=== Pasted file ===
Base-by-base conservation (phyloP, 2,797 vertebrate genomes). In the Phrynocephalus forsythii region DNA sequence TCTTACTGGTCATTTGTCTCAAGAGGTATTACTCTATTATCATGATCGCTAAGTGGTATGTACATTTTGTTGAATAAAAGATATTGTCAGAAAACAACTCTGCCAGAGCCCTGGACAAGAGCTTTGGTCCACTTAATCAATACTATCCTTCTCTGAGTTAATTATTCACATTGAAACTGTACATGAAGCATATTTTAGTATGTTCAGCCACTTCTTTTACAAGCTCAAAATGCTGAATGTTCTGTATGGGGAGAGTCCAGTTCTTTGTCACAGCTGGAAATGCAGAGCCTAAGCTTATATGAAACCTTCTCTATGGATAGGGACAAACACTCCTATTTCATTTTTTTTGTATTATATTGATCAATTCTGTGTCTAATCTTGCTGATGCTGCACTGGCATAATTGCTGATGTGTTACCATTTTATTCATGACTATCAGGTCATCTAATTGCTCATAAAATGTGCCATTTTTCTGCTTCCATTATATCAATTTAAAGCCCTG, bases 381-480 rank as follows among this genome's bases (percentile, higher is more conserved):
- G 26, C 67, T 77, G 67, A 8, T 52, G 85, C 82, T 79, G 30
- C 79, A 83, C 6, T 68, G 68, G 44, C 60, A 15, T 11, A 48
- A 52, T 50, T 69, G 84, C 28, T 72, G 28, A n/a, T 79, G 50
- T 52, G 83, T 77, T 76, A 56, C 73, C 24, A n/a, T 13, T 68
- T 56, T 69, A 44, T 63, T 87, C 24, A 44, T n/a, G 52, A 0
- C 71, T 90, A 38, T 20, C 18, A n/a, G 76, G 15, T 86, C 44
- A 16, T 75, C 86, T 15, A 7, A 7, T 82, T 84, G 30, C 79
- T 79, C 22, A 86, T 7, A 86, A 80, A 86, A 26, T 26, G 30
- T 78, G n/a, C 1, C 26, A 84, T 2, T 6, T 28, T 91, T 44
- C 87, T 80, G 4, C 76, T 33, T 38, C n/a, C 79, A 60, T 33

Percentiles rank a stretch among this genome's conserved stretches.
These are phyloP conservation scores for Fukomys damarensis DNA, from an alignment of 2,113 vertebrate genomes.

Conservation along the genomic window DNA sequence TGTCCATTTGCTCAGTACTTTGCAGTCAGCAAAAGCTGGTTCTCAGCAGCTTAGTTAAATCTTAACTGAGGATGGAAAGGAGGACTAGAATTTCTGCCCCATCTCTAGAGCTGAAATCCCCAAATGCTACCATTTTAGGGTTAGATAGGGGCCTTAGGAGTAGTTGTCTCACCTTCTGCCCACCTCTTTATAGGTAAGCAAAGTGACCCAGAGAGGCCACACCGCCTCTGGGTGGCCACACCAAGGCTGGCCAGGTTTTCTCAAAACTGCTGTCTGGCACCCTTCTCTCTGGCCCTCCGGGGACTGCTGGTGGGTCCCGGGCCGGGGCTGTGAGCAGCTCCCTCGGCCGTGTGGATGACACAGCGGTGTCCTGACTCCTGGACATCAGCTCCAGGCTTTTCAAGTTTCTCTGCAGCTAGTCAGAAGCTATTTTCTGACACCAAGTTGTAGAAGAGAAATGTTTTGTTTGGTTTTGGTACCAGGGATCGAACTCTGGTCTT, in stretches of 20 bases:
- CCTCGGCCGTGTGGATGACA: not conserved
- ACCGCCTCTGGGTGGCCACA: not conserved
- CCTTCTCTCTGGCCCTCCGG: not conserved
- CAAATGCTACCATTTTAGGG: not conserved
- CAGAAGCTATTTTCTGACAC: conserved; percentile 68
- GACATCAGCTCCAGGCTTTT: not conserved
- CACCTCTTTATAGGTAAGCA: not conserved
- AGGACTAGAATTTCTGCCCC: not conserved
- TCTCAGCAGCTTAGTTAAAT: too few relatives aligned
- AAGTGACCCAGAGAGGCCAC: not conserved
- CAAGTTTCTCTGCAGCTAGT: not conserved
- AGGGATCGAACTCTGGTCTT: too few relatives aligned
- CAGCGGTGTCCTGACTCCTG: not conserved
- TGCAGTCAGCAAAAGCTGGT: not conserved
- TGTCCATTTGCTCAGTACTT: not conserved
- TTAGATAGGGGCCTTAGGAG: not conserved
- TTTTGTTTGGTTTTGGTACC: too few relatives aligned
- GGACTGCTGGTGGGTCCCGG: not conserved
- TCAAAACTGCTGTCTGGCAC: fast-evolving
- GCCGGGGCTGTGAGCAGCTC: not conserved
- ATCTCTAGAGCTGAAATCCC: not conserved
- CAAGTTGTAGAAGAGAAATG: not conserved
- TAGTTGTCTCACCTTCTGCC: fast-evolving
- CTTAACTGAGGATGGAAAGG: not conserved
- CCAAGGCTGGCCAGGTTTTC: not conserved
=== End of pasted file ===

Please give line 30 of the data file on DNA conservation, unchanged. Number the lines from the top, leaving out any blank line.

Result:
- TTAGATAGGGGCCTTAGGAG: not conserved